Applied Microbiology and Biotechnology

, Volume 102, Issue 8, pp 3723–3737 | Cite as

Molecular and functional characterization of two pyruvate decarboxylase genes, PDC1 and PDC5, in the thermotolerant yeast Kluyveromyces marxianus

  • Jin Ho Choo
  • Changpyo Han
  • Dong Wook Lee
  • Gyu Hun Sim
  • Hye Yun Moon
  • Jae-Young Kim
  • Ji-Yoon Song
  • Hyun Ah KangEmail author
Applied genetics and molecular biotechnology


Pyruvate decarboxylase (Pdc) is a cytosolic enzyme located at the branch point between fermentative and respiratory sugar catabolism. Here, we identified and functionally characterized KmPDC1 and KmPDC5 encoding two homologs of Pdc in the thermotolerant yeast Kluyveromyces marxianus KCTC 17555. Despite the conservation of important Pdc domains, a few amino acid sequences essential for enzymatic activity are not conserved in KmPdc5p. Deletion of KmPDC1 alone eliminated most of Pdc activity, but the growth of the Kmpdc1Δ strain on glucose was comparable to that of the wild type (WT) strain under aerobic conditions. In contrast to the WT, Kmpdc1Δ could not grow on glucose under oxygen-limited conditions. The KmPDC5 deletion did not generate any apparent change in Pdc activity or growth patterns under several tested conditions. Whereas the expression of KmPDC1 was enhanced by glucose, the basic expression levels of KmPDC5 were very low, without a detectable difference between glucose and nonfermentable carbon sources. Moreover, KmPDC5 overexpression was unable to complement the growth defect of Kmpdc1Δ in the presence of antimycin A, and the purified recombinant KmPdc5p was inactive in Pdc activity assay, supporting the notion that KmPdc5p may lack Pdc enzymatic activity. Notably, compared to the WT, Kmpdc1Δ single and Kmpdc1Δpdc5Δ double mutants produced significantly less glycerol, acetate, and ethanol while accumulating pyruvate. Altogether, our data indicate that a single deletion of KmPDC1 is sufficient in Crabtree-negative K. marxianus strains to generate a starting host strain for engineering of production of high-value biomaterials derived from pyruvate without byproduct formation.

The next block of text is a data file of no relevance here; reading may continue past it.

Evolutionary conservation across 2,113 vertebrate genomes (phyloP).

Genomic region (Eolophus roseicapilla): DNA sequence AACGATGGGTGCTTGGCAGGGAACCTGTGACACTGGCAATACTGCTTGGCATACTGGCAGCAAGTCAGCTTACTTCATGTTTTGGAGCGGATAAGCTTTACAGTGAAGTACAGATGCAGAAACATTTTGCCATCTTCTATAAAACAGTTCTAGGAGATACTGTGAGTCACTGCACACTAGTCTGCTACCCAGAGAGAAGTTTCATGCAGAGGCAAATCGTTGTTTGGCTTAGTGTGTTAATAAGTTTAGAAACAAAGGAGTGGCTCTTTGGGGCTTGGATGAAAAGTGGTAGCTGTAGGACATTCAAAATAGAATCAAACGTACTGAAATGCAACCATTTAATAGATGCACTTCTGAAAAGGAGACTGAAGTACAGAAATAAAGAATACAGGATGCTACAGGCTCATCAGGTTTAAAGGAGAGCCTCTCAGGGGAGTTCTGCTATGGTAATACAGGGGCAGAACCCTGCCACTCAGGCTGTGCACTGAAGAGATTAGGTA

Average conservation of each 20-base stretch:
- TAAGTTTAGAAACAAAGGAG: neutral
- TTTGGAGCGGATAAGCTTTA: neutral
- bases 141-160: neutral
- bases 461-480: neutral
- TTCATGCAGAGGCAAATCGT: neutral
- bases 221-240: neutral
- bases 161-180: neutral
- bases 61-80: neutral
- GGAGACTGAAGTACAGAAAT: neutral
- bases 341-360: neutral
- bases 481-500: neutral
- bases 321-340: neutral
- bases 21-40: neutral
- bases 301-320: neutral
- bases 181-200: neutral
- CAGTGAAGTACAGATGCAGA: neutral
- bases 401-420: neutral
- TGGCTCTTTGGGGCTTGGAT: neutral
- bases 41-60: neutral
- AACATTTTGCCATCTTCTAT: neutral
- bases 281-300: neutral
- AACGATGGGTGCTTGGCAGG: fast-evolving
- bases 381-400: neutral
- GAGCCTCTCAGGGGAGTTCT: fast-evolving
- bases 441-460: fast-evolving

Kluyveromyces marxianus Pyruvate decarboxylase PDC1 PDC5 Crabtree effect 



This work was supported by the National Research Foundation of Korea (NRF), grant no. NRF-2017M3C1B5019295 (STEAM Research Project). Gyu Hun Sim was supported by Chung-Ang University Research Scholarship Grants in 2016.

Compliance with ethical standards

Conflict of interest

The authors declare that they have no conflict of interest.

Ethical approval

This article does not contain any studies with human participants or animals performed by any of the authors.

Supplementary material

253_2018_8862_MOESM1_ESM.pdf (404 kb)
ESM 1 (PDF 404 kb)


  1. Agarwal PK, Uppada V, Noronha SB (2013) Comparison of pyruvate decarboxylases from Saccharomyces cerevisiae and Komagataella pastoris (Pichia pastoris). Appl Microbiol Biotechnol 97(21):9439–9449. CrossRefPubMedGoogle Scholar
  2. Baburina I, Dikdan G, Guo F, Tous GI, Root B, Jordan F (1998) Reactivity at the substrate activation site of yeast pyruvate decarboxylase: inhibition by distortion of domain interactions. Biochemistry 37(5):1245–1255. CrossRefPubMedGoogle Scholar